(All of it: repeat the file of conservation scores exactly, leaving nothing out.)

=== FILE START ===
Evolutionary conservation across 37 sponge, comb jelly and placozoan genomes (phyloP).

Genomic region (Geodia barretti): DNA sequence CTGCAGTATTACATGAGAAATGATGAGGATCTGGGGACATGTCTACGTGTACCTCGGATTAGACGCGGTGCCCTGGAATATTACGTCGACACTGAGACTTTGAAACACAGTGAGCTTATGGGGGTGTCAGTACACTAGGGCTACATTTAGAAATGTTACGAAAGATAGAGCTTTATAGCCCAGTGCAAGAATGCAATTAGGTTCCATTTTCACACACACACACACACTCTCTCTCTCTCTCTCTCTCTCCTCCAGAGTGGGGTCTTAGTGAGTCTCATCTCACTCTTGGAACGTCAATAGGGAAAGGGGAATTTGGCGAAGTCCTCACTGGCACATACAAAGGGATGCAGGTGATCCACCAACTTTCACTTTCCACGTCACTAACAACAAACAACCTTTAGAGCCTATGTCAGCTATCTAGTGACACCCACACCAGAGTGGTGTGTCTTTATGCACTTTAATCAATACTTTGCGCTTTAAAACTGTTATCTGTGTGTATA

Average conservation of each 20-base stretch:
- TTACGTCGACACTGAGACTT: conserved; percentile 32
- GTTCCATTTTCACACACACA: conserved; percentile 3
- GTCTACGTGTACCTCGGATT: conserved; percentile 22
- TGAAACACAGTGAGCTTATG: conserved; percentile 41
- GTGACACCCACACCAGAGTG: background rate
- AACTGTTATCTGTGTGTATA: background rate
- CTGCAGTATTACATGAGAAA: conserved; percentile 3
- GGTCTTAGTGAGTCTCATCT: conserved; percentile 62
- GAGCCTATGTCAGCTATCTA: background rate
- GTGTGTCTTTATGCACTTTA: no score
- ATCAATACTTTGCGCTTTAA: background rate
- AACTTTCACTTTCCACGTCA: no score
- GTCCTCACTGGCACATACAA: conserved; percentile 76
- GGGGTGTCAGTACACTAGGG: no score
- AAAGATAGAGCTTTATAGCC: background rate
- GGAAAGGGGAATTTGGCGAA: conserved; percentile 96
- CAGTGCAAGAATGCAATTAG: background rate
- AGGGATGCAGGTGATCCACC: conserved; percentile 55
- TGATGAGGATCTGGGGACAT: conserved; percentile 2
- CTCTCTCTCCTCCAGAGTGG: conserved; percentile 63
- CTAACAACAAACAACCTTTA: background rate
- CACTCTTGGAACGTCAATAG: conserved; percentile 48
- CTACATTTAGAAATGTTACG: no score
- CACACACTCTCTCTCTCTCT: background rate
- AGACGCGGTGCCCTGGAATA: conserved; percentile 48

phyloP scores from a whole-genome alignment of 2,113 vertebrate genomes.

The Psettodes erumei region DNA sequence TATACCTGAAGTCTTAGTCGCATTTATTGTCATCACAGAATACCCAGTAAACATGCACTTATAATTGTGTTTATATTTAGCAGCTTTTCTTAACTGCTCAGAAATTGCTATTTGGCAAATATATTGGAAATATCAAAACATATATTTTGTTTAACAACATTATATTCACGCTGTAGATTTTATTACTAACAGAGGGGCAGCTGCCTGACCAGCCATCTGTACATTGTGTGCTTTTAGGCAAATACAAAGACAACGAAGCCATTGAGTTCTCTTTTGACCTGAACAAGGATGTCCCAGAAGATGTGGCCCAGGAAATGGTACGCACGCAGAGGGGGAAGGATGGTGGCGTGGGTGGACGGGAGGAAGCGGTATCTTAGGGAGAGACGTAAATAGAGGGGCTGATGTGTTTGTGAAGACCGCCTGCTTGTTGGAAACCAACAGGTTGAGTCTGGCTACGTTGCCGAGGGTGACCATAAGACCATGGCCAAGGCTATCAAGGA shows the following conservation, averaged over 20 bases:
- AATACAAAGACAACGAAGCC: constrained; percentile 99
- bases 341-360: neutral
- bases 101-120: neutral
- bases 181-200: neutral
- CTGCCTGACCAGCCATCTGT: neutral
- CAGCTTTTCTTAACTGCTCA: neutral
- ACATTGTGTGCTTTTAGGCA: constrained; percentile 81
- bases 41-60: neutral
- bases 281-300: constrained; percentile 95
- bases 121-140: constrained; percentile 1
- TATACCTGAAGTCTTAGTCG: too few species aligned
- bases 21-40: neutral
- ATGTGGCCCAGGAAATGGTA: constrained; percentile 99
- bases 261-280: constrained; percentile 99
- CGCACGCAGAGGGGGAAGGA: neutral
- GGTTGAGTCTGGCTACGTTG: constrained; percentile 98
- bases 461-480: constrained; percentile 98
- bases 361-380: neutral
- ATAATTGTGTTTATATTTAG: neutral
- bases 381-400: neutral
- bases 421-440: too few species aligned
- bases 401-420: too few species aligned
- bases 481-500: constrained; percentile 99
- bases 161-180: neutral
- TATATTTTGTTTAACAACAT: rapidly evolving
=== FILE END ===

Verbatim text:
Evolutionary conservation across 37 sponge, comb jelly and placozoan genomes (phyloP).

Genomic region (Geodia barretti): DNA sequence CTGCAGTATTACATGAGAAATGATGAGGATCTGGGGACATGTCTACGTGTACCTCGGATTAGACGCGGTGCCCTGGAATATTACGTCGACACTGAGACTTTGAAACACAGTGAGCTTATGGGGGTGTCAGTACACTAGGGCTACATTTAGAAATGTTACGAAAGATAGAGCTTTATAGCCCAGTGCAAGAATGCAATTAGGTTCCATTTTCACACACACACACACACTCTCTCTCTCTCTCTCTCTCTCCTCCAGAGTGGGGTCTTAGTGAGTCTCATCTCACTCTTGGAACGTCAATAGGGAAAGGGGAATTTGGCGAAGTCCTCACTGGCACATACAAAGGGATGCAGGTGATCCACCAACTTTCACTTTCCACGTCACTAACAACAAACAACCTTTAGAGCCTATGTCAGCTATCTAGTGACACCCACACCAGAGTGGTGTGTCTTTATGCACTTTAATCAATACTTTGCGCTTTAAAACTGTTATCTGTGTGTATA

Average conservation of each 20-base stretch:
- TTACGTCGACACTGAGACTT: conserved; percentile 32
- GTTCCATTTTCACACACACA: conserved; percentile 3
- GTCTACGTGTACCTCGGATT: conserved; percentile 22
- TGAAACACAGTGAGCTTATG: conserved; percentile 41
- GTGACACCCACACCAGAGTG: background rate
- AACTGTTATCTGTGTGTATA: background rate
- CTGCAGTATTACATGAGAAA: conserved; percentile 3
- GGTCTTAGTGAGTCTCATCT: conserved; percentile 62
- GAGCCTATGTCAGCTATCTA: background rate
- GTGTGTCTTTATGCACTTTA: no score
- ATCAATACTTTGCGCTTTAA: background rate
- AACTTTCACTTTCCACGTCA: no score
- GTCCTCACTGGCACATACAA: conserved; percentile 76
- GGGGTGTCAGTACACTAGGG: no score
- AAAGATAGAGCTTTATAGCC: background rate
- GGAAAGGGGAATTTGGCGAA: conserved; percentile 96
- CAGTGCAAGAATGCAATTAG: background rate
- AGGGATGCAGGTGATCCACC: conserved; percentile 55
- TGATGAGGATCTGGGGACAT: conserved; percentile 2
- CTCTCTCTCCTCCAGAGTGG: conserved; percentile 63
- CTAACAACAAACAACCTTTA: background rate
- CACTCTTGGAACGTCAATAG: conserved; percentile 48
- CTACATTTAGAAATGTTACG: no score
- CACACACTCTCTCTCTCTCT: background rate
- AGACGCGGTGCCCTGGAATA: conserved; percentile 48

phyloP scores from a whole-genome alignment of 2,113 vertebrate genomes.

The Psettodes erumei region DNA sequence TATACCTGAAGTCTTAGTCGCATTTATTGTCATCACAGAATACCCAGTAAACATGCACTTATAATTGTGTTTATATTTAGCAGCTTTTCTTAACTGCTCAGAAATTGCTATTTGGCAAATATATTGGAAATATCAAAACATATATTTTGTTTAACAACATTATATTCACGCTGTAGATTTTATTACTAACAGAGGGGCAGCTGCCTGACCAGCCATCTGTACATTGTGTGCTTTTAGGCAAATACAAAGACAACGAAGCCATTGAGTTCTCTTTTGACCTGAACAAGGATGTCCCAGAAGATGTGGCCCAGGAAATGGTACGCACGCAGAGGGGGAAGGATGGTGGCGTGGGTGGACGGGAGGAAGCGGTATCTTAGGGAGAGACGTAAATAGAGGGGCTGATGTGTTTGTGAAGACCGCCTGCTTGTTGGAAACCAACAGGTTGAGTCTGGCTACGTTGCCGAGGGTGACCATAAGACCATGGCCAAGGCTATCAAGGA shows the following conservation, averaged over 20 bases:
- AATACAAAGACAACGAAGCC: constrained; percentile 99
- bases 341-360: neutral
- bases 101-120: neutral
- bases 181-200: neutral
- CTGCCTGACCAGCCATCTGT: neutral
- CAGCTTTTCTTAACTGCTCA: neutral
- ACATTGTGTGCTTTTAGGCA: constrained; percentile 81
- bases 41-60: neutral
- bases 281-300: constrained; percentile 95
- bases 121-140: constrained; percentile 1
- TATACCTGAAGTCTTAGTCG: too few species aligned
- bases 21-40: neutral
- ATGTGGCCCAGGAAATGGTA: constrained; percentile 99
- bases 261-280: constrained; percentile 99
- CGCACGCAGAGGGGGAAGGA: neutral
- GGTTGAGTCTGGCTACGTTG: constrained; percentile 98
- bases 461-480: constrained; percentile 98
- bases 361-380: neutral
- ATAATTGTGTTTATATTTAG: neutral
- bases 381-400: neutral
- bases 421-440: too few species aligned
- bases 401-420: too few species aligned
- bases 481-500: constrained; percentile 99
- bases 161-180: neutral
- TATATTTTGTTTAACAACAT: rapidly evolving